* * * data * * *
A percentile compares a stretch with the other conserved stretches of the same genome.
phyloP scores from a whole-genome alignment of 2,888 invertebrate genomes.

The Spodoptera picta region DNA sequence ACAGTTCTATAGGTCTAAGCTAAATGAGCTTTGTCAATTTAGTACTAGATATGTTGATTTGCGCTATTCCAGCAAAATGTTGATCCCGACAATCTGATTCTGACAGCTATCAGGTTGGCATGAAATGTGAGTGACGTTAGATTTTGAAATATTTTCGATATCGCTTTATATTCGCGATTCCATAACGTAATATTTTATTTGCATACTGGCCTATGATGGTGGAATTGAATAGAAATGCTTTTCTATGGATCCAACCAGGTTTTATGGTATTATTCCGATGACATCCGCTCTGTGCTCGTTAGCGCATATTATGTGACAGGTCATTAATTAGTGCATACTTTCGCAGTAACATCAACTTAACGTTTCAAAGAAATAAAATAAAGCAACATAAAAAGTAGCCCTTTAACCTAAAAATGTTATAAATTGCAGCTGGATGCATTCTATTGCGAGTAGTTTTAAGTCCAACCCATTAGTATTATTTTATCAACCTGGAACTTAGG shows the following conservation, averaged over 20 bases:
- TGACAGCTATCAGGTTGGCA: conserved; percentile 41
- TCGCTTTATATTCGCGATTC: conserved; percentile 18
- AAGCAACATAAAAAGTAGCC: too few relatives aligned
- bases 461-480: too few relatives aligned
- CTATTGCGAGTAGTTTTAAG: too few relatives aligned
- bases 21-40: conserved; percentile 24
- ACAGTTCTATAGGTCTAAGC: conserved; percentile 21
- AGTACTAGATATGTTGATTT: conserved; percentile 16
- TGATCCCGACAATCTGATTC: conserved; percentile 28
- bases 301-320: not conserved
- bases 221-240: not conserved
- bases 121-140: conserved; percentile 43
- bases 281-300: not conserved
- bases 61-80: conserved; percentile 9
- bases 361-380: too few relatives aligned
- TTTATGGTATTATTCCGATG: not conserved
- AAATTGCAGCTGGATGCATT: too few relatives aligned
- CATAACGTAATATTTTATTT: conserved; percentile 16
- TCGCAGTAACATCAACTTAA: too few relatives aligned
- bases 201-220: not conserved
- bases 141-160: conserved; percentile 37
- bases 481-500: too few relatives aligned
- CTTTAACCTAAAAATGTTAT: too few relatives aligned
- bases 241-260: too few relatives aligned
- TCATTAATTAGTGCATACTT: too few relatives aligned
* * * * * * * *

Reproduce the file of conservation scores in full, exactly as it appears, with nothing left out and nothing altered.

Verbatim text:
A percentile compares a stretch with the other conserved stretches of the same genome.
phyloP scores from a whole-genome alignment of 2,888 invertebrate genomes.

The Spodoptera picta region DNA sequence ACAGTTCTATAGGTCTAAGCTAAATGAGCTTTGTCAATTTAGTACTAGATATGTTGATTTGCGCTATTCCAGCAAAATGTTGATCCCGACAATCTGATTCTGACAGCTATCAGGTTGGCATGAAATGTGAGTGACGTTAGATTTTGAAATATTTTCGATATCGCTTTATATTCGCGATTCCATAACGTAATATTTTATTTGCATACTGGCCTATGATGGTGGAATTGAATAGAAATGCTTTTCTATGGATCCAACCAGGTTTTATGGTATTATTCCGATGACATCCGCTCTGTGCTCGTTAGCGCATATTATGTGACAGGTCATTAATTAGTGCATACTTTCGCAGTAACATCAACTTAACGTTTCAAAGAAATAAAATAAAGCAACATAAAAAGTAGCCCTTTAACCTAAAAATGTTATAAATTGCAGCTGGATGCATTCTATTGCGAGTAGTTTTAAGTCCAACCCATTAGTATTATTTTATCAACCTGGAACTTAGG shows the following conservation, averaged over 20 bases:
- TGACAGCTATCAGGTTGGCA: conserved; percentile 41
- TCGCTTTATATTCGCGATTC: conserved; percentile 18
- AAGCAACATAAAAAGTAGCC: too few relatives aligned
- bases 461-480: too few relatives aligned
- CTATTGCGAGTAGTTTTAAG: too few relatives aligned
- bases 21-40: conserved; percentile 24
- ACAGTTCTATAGGTCTAAGC: conserved; percentile 21
- AGTACTAGATATGTTGATTT: conserved; percentile 16
- TGATCCCGACAATCTGATTC: conserved; percentile 28
- bases 301-320: not conserved
- bases 221-240: not conserved
- bases 121-140: conserved; percentile 43
- bases 281-300: not conserved
- bases 61-80: conserved; percentile 9
- bases 361-380: too few relatives aligned
- TTTATGGTATTATTCCGATG: not conserved
- AAATTGCAGCTGGATGCATT: too few relatives aligned
- CATAACGTAATATTTTATTT: conserved; percentile 16
- TCGCAGTAACATCAACTTAA: too few relatives aligned
- bases 201-220: not conserved
- bases 141-160: conserved; percentile 37
- bases 481-500: too few relatives aligned
- CTTTAACCTAAAAATGTTAT: too few relatives aligned
- bases 241-260: too few relatives aligned
- TCATTAATTAGTGCATACTT: too few relatives aligned